Shaheen asked about impact from possible shutdown

Sign Up For Our FREE Daily eNews!

U.S. Sen. Jeanne Shaheen on Sept, 25, 2023. Photo/Andrew Sylvia

BEDFORD, NH – A shutdown of the federal government may be coming in just a few days, and that shutdown could have significant impact on New Hampshire’s housing market if it comes to pass.

U.S. Senator Jeanne Shaheen (D-NH) met with leaders in the Granite State’s real estate industry to discuss the implications of Congress not passing either an annual budget or continuing resolution by the end of the federal government’s fiscal year by month’s end.

Shaheen said that the Senate is largely unanimous in seeking action, noting several bi-partisan appropriations bills that have been passed in recent months. Instead, she said that the issue appears to be with several extremists in the House. While she said that shutting down the federal government is actually more expensive than keeping it going, it was her hope that this would be a comparable false alarm to that with the debt ceiling impasse in Washington, D.C., earlier this year.

“Hopefully this will just be a practice run and we won’t have a shutdown, but the news doesn’t look good at this point,” she said.

Across the room, the experts told Shaheen that if the shutdown occurs, it would have a significant impact in the short term and echo in the long term, with greater impacts the longer the shutdown continues. Realtors, homebuilders and home loan experts expressed concerns with delays on federally-backed loan programs, shortages from delays on resources needed for the importation of materials needed for home building. Representatives of local housing authorities said that delays in federal funding could impact voucher programs, creating irrevocable rifts of trust between tenants relying on those funds and the federal government and similar trust deficits between landlords and the government.

Matt Mayberry, Executive Director of the New Hampshire Home Builders Association and former Republican Congressional Candidate, thanked Shaheen for her leadership on this issue and expressed concern about the impact it would have on veterans trying to purchase a home. He also expressed frustration with some Republicans who seem to want a shutdown, given that even a one-week shutdown would impact thousands of Federal Housing Administration loans.

Shaheen agreed with Mayberry that New Hampshire residents should ask presidential candidates about their thoughts on the possible shutdown as they campaign throughout the Granite State, and she urged the leaders to reach out to their networks as well and urge them to contact their elected officials about the topic as well as things that can be done regarding housing costs at all levels of government, even though gerrymandering has made it more difficult to hold elected officials accountable.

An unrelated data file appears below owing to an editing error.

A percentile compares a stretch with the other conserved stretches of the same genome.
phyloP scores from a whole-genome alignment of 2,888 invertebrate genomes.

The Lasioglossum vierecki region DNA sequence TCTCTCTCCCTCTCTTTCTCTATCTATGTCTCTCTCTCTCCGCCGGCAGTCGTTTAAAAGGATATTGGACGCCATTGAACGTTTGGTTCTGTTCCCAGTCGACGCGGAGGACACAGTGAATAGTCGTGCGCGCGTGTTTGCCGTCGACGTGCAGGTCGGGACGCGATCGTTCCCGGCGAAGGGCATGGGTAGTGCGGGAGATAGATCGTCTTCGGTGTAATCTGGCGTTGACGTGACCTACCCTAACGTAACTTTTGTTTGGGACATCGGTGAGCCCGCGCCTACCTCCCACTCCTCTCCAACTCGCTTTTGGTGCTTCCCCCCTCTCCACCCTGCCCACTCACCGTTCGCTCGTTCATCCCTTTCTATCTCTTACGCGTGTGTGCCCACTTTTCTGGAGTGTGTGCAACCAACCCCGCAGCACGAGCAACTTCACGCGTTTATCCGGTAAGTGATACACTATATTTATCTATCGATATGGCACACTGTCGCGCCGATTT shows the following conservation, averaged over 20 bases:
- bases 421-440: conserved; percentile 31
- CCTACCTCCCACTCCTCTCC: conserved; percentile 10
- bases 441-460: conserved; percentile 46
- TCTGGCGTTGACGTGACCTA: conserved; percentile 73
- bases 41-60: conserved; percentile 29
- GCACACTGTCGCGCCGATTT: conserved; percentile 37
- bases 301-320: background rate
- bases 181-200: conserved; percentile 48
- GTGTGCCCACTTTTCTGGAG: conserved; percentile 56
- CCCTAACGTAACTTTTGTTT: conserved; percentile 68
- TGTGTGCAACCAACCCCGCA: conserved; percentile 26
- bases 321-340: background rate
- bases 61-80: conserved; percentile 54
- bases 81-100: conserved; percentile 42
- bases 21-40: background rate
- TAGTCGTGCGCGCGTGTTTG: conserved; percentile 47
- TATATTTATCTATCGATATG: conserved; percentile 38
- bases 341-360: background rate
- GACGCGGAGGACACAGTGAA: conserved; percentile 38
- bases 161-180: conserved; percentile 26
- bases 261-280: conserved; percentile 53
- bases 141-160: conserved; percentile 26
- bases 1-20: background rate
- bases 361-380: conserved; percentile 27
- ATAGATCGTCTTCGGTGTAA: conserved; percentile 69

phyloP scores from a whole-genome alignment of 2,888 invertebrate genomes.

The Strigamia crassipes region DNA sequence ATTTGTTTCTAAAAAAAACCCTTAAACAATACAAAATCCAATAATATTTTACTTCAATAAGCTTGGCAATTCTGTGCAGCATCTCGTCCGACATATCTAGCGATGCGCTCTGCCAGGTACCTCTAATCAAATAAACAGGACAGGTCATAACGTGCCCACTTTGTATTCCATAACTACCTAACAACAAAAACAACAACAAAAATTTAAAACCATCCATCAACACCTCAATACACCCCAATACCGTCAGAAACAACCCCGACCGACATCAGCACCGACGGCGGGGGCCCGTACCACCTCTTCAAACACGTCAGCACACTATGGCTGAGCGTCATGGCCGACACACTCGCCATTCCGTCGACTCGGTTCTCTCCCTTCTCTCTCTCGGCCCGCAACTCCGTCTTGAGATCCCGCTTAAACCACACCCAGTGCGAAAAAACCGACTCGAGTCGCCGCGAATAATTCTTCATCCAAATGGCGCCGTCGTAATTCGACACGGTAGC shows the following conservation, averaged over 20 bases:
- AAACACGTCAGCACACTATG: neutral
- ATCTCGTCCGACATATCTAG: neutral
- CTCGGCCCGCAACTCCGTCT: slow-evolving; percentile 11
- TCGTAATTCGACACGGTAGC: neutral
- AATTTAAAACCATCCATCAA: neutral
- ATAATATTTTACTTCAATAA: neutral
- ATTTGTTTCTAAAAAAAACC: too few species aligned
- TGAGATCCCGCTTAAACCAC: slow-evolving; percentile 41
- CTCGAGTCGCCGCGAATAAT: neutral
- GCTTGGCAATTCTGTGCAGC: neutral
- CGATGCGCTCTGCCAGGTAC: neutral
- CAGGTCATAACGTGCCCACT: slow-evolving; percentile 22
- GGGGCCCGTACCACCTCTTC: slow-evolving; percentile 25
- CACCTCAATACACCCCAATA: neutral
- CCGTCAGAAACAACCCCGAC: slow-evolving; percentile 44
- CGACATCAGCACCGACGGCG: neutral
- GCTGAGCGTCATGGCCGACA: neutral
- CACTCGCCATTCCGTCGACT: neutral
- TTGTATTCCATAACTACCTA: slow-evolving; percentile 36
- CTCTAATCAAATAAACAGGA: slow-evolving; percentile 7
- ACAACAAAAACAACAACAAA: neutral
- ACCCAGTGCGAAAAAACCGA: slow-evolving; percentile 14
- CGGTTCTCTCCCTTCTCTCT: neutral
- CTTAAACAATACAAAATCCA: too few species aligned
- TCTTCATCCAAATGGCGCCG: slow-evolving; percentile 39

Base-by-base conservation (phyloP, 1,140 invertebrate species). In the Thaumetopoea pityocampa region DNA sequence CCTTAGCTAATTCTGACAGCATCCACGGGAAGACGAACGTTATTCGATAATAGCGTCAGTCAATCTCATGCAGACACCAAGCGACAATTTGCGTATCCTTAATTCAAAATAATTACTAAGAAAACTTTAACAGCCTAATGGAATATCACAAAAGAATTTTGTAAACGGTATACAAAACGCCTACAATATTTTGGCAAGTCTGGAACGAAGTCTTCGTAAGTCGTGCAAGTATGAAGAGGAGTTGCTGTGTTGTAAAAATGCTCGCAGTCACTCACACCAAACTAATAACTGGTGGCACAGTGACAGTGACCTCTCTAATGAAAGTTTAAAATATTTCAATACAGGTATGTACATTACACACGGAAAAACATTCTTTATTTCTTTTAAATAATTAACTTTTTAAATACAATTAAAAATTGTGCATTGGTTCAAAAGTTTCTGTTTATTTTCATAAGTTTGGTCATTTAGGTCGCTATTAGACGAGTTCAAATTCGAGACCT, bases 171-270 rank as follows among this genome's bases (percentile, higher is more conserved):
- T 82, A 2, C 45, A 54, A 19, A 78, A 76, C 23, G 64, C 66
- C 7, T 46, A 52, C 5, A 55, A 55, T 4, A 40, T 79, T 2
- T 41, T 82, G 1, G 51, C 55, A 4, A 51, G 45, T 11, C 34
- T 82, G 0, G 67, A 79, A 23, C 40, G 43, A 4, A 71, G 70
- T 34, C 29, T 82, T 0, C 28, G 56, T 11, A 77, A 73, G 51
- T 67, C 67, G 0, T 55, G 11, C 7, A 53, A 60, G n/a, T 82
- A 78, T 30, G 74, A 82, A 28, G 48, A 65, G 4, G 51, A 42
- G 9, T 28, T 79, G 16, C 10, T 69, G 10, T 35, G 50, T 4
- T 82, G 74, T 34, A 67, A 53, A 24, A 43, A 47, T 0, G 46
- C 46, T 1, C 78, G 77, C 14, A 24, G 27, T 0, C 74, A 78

“It’s important to remind people that we have the power to change this, but we have to act if we’re going to do that,” she said.

While she said she hopes that U.S. House Speaker Kevin McCarthy (R-CA) would ignore the threats from extreme members of his caucus and work with Democrats to pursue a deal that would keep the government open, she was unsure if that would happen. She also opined against the Hastert Rule, an unofficial rule Republican speakers have followed over the past few decades that no legislation comes to the floor without a “majority of the majority’s members,” making a compromise more difficult.

However, she also shared news of several recent housing initiatives from the Upper Valley as proof that solving New Hampshire’s housing shortage can be addressed with cooperation and ideas.

“There are some very exciting and creative things going on at the grassroots and I think we need to share that so we don’t get depressed,” she said.

She also urged those at the meeting to reach out to her office to help facilitate in situations where projects need critical guidance related to problems related to the federal government.


About this Author

Andrew Sylvia

Assistant EditorManchester Ink Link

Born and raised in the Granite State, Andrew Sylvia has written approximately 10,000 pieces over his career for outlets across Massachusetts, New Hampshire and Vermont. On top of that, he's a licensed notary and licensed to sell property, casualty and life insurance, he's been a USSF trained youth soccer and futsal referee for the past six years and he can name over 60 national flags in under 60 seconds according to that flag game app he has on his phone, which makes sense because he also has a bachelor's degree in geography (like Michael Jordan). He can also type over 100 words a minute on a good day.